A review of Siberia
A nefarious diamond trader Lucas Hill (Keanu Reeves) runs into trouble on the eve of selling twelve rare blue diamonds in St Petersburg. His business partner is missing, the diamonds are gone and the ice-cold answers lie in Siberia.
Siberia is a leaden crime thriller, starring Hollywood’s most understated leading-man, Keanu Reeves, who plays Lucas an affluent yet secretive middle-aged man, clearly battling an existential crisis – life imitating art? It is a curious question to unpick, as Lucas leaves behind his wife Gabby (Molly Ringwald, in a tiny cameo role), and his stale marriage for a clandestine business trip to the cold and grand streets of Russia’s cultural capital. There’s a frozen air of romanticisation blanketing the country’s recent and unruly past (the Skripal poisoning) – an elegant hotel and a slender hostess greet Lucas with professional charm and a smile, belying their countries fractious relationship. As the barren plot unravels, Lucas storms about huddling against the cold chasing down his missing partner Pyotr (Boris Gulyarin), and the diamonds. Lucas’s inscrutable face habitually pauses for just a moment with a look of how did I get here?… Yes, good question.
In the backwoods of Mirny, Siberia, Lucas finds himself semi-stranded at an airbnb-ish log cabin, fruitlessly searching for Pyotr. And with some time to kill, Lucas indulges a belated mid-life crisis by having an affair with a local cafe owner and the village’s rural beauty, Katya (Ana Ularu), which only a man as handsome as the immortal Reeves could pull off. The set-up is abandoned, as Lucas and Katya’s frostbitten tryst – them humping on a creaky boho-bed, and post-coitally dissecting Lucas’s life and marriage in lingering but watchable scenes, very much fuels the dramatic engine of the film. And yet, it does feel like we have been sold something different than what was advertised: no punch ups, shoot outs, or car chases. And perhaps we’ve been a little short-changed too.
A feeling Boris Volkov (Pasha D. Lychnikoff), the oh so stock Russian gangster can probably relate too, as he sporadically pops up asking where his fifty million euros worth of blue diamonds are? Finally, Lucas returns to St. Petersburg for a tetchy showdown. And in a very odd turn of events – Lucas and Katya find themselves in a scene straight out of PornHub.com – Boris demands a partner swapping double fellatio, so he and Lucas can be brothers. Katya is rightly traumatised, and it only serves as a thin plot device, later stopping Boris’s stone-faced associates from asking too many questions about the origins of the diamonds. And ultimately, it turns out under his aloof charm, Lucas is just another bored and overly spoiled man looking for a high-stakes thrill at everybody else’s expense.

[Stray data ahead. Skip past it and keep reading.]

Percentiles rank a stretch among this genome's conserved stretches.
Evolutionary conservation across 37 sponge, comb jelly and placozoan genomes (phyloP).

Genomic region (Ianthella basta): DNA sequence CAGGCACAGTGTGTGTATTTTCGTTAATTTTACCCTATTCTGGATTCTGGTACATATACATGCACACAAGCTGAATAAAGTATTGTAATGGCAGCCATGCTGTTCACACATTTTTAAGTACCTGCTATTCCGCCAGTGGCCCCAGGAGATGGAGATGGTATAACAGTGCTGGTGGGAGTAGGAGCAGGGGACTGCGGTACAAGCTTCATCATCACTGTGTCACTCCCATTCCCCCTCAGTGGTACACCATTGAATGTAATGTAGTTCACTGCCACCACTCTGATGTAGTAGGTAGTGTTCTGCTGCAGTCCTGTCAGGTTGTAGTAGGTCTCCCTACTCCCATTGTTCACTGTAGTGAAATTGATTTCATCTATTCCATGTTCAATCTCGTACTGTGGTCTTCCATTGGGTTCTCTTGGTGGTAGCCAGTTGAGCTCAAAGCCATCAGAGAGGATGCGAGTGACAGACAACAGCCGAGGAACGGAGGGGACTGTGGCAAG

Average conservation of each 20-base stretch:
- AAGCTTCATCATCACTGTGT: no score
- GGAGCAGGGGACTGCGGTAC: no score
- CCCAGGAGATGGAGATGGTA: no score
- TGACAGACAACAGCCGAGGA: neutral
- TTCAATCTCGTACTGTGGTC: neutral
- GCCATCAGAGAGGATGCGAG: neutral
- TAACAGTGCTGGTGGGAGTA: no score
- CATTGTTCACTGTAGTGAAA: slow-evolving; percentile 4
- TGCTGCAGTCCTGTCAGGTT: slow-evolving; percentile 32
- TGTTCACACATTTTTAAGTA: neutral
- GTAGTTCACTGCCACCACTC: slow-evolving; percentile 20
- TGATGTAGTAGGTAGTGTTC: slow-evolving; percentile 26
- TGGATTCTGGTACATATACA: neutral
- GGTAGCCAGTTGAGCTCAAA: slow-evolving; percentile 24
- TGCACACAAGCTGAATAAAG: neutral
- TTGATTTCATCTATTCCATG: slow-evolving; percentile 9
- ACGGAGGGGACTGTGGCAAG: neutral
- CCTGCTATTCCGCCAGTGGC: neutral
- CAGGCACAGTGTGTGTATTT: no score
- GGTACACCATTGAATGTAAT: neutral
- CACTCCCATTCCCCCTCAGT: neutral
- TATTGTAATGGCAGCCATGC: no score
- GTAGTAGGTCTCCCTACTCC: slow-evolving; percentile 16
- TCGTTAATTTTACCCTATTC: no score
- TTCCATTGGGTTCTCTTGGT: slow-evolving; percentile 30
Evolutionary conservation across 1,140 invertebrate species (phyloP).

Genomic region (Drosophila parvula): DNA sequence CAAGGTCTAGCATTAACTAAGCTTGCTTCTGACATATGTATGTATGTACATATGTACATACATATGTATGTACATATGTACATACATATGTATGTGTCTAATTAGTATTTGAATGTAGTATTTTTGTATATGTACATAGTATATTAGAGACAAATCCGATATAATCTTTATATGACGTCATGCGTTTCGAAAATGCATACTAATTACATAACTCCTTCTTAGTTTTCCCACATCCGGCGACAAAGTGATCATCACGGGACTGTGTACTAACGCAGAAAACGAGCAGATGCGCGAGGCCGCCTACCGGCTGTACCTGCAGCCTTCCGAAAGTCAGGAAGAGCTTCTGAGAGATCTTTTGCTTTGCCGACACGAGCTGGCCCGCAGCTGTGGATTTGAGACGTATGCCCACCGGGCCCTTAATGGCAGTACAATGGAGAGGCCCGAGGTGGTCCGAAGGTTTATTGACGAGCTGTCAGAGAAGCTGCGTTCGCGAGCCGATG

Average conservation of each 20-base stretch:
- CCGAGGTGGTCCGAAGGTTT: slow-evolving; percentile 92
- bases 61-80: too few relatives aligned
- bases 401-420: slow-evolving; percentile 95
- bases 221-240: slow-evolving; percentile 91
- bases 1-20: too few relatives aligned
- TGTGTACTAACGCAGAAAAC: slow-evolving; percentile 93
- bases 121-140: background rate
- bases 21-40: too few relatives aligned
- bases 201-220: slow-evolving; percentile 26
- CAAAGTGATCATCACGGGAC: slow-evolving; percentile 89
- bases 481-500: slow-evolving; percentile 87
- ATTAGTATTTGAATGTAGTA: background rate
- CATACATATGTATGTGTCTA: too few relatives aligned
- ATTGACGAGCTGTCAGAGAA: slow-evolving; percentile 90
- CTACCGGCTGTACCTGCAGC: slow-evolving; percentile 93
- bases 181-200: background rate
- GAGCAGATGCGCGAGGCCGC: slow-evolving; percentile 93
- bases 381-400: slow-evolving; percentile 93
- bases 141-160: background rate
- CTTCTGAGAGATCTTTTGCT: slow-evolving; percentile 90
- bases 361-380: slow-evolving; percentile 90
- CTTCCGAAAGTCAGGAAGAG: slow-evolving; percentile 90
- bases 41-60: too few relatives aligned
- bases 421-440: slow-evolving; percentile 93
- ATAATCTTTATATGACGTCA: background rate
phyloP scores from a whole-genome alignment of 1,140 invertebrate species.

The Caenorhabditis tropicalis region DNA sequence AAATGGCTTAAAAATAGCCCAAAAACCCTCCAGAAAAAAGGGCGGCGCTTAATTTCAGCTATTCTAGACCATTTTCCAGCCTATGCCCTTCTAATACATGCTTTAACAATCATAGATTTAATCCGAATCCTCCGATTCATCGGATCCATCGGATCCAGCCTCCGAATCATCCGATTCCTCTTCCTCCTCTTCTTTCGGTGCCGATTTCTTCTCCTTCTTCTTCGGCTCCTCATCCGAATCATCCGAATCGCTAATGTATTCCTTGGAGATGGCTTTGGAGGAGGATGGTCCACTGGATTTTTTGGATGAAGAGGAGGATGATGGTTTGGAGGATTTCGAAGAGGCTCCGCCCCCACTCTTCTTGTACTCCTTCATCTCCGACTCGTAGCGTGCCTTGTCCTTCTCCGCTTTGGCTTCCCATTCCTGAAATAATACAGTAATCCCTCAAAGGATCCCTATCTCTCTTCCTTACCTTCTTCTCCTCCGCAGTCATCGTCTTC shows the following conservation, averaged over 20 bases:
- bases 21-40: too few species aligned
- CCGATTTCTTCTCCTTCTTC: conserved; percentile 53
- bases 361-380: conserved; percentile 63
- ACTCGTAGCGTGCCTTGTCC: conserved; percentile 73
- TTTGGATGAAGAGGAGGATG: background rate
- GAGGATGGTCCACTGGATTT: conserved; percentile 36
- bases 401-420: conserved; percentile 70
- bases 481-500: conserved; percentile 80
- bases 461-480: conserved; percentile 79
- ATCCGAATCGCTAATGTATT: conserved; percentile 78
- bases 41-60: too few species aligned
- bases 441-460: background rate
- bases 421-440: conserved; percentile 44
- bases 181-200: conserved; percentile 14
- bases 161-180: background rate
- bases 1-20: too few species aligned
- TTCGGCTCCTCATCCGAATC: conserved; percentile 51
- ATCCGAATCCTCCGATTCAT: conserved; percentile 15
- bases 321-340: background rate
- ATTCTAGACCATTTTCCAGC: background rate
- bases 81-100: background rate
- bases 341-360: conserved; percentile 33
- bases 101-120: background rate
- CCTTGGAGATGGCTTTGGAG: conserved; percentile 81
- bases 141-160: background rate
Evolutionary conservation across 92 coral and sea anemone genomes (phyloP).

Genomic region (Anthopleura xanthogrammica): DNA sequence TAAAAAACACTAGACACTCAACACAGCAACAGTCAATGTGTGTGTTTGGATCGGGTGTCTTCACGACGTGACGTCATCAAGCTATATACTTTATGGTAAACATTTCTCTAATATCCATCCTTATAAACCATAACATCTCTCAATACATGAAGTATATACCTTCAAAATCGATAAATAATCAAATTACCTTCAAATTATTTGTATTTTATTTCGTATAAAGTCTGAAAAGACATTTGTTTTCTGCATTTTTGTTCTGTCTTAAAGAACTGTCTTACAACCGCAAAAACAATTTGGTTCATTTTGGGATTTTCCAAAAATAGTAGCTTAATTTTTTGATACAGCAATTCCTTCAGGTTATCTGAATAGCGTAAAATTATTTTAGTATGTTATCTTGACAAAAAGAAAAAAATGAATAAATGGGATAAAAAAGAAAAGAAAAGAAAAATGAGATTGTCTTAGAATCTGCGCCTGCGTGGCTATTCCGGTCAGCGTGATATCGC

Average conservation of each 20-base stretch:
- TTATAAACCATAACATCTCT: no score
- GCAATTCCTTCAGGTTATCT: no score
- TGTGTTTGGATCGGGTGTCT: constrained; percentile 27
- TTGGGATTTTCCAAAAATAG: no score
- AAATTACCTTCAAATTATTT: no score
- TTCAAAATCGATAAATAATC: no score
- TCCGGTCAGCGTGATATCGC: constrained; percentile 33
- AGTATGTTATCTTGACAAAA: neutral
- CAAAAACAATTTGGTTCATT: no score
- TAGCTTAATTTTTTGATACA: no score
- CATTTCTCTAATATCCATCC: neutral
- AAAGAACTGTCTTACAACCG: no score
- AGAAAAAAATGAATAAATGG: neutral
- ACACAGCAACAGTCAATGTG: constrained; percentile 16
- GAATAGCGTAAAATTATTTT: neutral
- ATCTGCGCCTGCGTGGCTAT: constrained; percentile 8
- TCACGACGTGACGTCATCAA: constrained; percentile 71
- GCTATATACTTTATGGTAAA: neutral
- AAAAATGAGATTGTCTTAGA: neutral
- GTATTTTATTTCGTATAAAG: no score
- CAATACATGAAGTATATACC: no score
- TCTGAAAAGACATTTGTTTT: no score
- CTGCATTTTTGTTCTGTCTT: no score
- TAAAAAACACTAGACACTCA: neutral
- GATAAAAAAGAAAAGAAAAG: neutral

It is a shame really, Keanu Reeves is having his own ‘McConaissance’ of sorts, as John Wick (2014) proves he is still everybody’s favourite ass-kicking dude. And it’s admirable the 00’s billion dollar grossing A-lister has tried his hand yet again at playing a character few in his position would – neither a good or bad guy, but just a guy, warts and all. I’m just not sure the trappings of Russia’s icy tundra, gangsters and hot-to-trot gals best serves him. Interestingly, Reeves is credited as a producer and financier of the film, clearly in a reflective mood at this point in his career – a man who has everything materially, yet is oddly sidelined. But I’ll watch Keanu do anything, yes I’m that guy. And I just hope he chooses a film befitting of his uniquely expressive face or Kung Fu kicking talents next time around.
Siberia is a journeyman crime thriller that veers off into the wilderness of a tepid erotic drama, rather than the ass-kicking set-up of a botched mega diamond deal in Mother Russia.
- If you're a fan of Keanu Reeves looking cold and inscrutable, you're in luck!
- You may feel a little short changed on the ass-kicking action as the credits roll.